Plant Phenotyping and Soil Health Facility

The CHAP Plant Phenotyping and Soil Health Facility at Cranfield University brings the latest scientific knowledge and understanding to 21st century farming.

The research conducted here is helping to deliver more profitable farming, increased agricultural productivity, a greener environment, sustainable rural communities and a better diet for populations around the world.

These facilities are unique in providing precision control and monitoring of soil, water, crop and climate conditions allowing for entire rotation systems including required tillage operations in a realistic set up. Supported by a leading team of soil and crop scientists, the facilities enable farmers and agri-tech companies to develop and test innovative technologies to study soil-crop-water interrelationships and improve soil and crop health at pilot scale.

In addition, CHAP collaborates with Agri-EPI in the Plant Phenotyping and Soil Health Facility at Cranfield University, through the use of the in-glasshouse gantry-based phenotyping platform.

Our services include:

  • Replicating the whole crop production cycle (tillage, drilling, plant establishment, crop development, harvest and post-harvest) to test for optimum growing conditions, as well as testing the effect and fate of any plant/soil product. This can be achieved using the custom-built soil modules inside the glasshouse or pots in our walk-in growth rooms.
  • Research data is used to enhance the crop-protection qualities of soil, which are fundamental for resilient and sustainable crop health.
  • Effective cross-rotational use of cover and companion crops, optimising precision tillage for seedbed preparation, bio-remediation of soil structure, identification of quality traits/crop resilience markers, screening of germplasm challenged with specific soil conditions, investigating weed control, improved modelling of pesticide fate and resistance within soils, proof of concept and development of novel technologies and climate-change studies.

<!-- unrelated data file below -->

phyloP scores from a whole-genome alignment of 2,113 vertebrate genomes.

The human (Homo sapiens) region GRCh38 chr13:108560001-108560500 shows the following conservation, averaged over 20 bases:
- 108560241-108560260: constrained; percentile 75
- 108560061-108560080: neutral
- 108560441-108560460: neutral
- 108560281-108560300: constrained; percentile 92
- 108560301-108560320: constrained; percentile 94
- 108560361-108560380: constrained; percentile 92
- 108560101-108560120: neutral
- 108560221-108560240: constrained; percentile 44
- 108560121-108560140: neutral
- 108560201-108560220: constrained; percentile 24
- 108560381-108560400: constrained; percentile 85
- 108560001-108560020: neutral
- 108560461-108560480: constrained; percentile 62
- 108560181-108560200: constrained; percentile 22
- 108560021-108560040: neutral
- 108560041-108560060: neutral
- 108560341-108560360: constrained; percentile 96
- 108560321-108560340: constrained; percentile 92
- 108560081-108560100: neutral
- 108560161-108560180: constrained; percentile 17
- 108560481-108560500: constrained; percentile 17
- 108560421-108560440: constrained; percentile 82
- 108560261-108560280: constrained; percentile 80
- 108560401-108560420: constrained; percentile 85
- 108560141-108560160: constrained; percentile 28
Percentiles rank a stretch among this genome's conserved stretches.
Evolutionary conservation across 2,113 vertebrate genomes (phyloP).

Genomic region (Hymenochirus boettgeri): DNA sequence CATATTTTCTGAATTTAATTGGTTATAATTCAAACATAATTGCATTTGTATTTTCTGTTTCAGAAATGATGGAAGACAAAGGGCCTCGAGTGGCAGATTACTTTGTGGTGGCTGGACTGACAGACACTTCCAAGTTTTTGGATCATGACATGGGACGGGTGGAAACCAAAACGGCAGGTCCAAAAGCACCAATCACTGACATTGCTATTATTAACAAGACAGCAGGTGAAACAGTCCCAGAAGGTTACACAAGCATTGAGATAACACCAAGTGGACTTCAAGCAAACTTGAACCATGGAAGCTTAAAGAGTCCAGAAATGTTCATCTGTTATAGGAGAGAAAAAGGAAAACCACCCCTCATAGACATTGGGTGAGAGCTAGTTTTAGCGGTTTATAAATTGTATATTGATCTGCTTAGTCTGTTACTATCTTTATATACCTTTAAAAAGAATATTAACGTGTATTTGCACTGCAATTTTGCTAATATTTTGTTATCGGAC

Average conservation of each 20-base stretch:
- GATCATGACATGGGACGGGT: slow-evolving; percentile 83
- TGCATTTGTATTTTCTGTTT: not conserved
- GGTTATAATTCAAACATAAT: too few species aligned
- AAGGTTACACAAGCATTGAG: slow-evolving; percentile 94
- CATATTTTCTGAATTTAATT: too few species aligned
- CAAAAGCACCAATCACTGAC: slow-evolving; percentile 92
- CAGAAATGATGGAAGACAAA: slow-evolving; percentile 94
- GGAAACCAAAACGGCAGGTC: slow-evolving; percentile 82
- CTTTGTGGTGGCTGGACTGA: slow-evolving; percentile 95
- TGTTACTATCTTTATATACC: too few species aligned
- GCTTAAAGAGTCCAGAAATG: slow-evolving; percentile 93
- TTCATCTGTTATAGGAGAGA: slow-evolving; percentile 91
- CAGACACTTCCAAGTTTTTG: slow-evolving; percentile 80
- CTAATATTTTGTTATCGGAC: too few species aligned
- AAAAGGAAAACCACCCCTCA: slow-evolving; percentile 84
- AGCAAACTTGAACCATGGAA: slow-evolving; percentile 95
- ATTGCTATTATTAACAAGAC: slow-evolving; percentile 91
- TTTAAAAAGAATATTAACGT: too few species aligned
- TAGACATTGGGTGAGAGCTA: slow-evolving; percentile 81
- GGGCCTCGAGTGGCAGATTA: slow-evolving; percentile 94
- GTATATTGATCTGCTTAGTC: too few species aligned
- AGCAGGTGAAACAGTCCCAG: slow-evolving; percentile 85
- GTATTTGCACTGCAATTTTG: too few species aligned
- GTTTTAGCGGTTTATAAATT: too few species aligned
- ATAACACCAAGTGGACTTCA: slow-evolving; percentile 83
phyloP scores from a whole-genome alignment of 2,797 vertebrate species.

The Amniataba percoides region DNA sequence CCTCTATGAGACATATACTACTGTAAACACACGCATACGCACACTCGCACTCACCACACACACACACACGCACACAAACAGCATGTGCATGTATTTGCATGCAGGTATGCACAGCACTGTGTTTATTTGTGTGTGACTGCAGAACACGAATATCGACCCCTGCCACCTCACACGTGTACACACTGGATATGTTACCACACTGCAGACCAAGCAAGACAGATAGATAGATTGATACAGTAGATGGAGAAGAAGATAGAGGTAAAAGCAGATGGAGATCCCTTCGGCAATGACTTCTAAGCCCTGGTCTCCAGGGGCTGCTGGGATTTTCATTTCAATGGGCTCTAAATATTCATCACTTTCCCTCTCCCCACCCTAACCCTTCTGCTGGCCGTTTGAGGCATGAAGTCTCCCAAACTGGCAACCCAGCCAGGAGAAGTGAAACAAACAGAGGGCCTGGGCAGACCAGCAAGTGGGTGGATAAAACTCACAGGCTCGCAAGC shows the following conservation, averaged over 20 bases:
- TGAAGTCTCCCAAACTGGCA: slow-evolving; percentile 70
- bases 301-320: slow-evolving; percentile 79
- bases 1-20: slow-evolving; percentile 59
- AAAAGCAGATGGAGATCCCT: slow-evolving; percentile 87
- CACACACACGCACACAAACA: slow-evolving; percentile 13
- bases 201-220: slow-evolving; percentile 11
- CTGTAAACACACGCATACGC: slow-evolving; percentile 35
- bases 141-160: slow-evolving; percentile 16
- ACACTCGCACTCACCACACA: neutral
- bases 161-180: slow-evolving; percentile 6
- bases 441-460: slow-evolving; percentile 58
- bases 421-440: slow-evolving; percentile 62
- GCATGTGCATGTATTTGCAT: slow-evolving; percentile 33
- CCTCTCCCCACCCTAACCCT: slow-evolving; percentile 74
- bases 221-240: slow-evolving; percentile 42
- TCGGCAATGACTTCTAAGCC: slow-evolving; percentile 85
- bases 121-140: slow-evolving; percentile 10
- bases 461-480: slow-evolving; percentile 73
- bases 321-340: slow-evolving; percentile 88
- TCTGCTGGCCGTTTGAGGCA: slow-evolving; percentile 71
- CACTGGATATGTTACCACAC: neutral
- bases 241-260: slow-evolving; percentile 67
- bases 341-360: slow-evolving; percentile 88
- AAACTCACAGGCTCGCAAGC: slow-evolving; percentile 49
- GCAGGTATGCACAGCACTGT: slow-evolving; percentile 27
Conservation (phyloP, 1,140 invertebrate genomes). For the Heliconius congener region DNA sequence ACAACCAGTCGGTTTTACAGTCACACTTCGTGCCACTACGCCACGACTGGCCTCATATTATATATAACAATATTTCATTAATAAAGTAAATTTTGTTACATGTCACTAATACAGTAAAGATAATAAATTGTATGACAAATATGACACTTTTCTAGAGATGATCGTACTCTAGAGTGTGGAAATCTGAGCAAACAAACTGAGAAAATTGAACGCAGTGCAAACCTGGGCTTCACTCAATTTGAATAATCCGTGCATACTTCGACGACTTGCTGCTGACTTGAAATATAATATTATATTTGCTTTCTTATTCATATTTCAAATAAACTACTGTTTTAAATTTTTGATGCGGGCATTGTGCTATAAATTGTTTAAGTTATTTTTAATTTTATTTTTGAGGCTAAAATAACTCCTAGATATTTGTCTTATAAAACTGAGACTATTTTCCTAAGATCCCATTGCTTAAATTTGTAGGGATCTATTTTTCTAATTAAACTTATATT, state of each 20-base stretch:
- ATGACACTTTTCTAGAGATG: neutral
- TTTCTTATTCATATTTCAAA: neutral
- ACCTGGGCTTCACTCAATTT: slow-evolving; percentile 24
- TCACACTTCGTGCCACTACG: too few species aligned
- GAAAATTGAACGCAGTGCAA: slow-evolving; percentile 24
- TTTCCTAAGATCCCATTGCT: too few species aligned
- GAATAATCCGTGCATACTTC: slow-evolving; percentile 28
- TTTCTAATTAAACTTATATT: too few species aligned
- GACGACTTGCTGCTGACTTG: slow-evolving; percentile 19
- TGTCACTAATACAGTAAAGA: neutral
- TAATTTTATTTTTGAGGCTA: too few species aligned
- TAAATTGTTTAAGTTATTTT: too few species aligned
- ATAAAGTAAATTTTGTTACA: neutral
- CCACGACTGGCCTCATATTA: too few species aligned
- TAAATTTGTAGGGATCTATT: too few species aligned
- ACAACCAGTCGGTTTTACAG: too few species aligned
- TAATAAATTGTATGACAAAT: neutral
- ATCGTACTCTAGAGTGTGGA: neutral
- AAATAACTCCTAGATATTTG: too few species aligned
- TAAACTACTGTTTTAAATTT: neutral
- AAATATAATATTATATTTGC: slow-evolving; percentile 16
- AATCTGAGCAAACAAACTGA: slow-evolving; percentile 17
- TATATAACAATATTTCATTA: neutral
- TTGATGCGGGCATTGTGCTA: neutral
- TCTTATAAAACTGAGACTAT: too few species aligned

• Monitor root development over time non-destructively using the CHAP root scanner, which is sensitive enough to observe root hairs in soil.
  • The erosion laboratory focuses on hydrology experiments covering run-off and leachate studies among others. It is also possible to test the effect of rainfall intensity and soil surface sealing on seedling germination and emergence, as well as contamination on salad leaves arising from rain splash soil detachment. The rainfall simulators can be calibrated with the CHAP laser optical distrometer to give representative rainfall events with realistic drop sizes, velocities and energy.
  • Collaboration with Agri-EPI to offer a glasshouse-based sensor platform for use in pilot-scale growth trials requiring phenotyping, including early detection of biotic and abiotic stresses, as well as the development of sensors for UAV applications.
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For any further information about this capability or to discuss a collaboration and/or grant for a commercially funded project, complete the form below.

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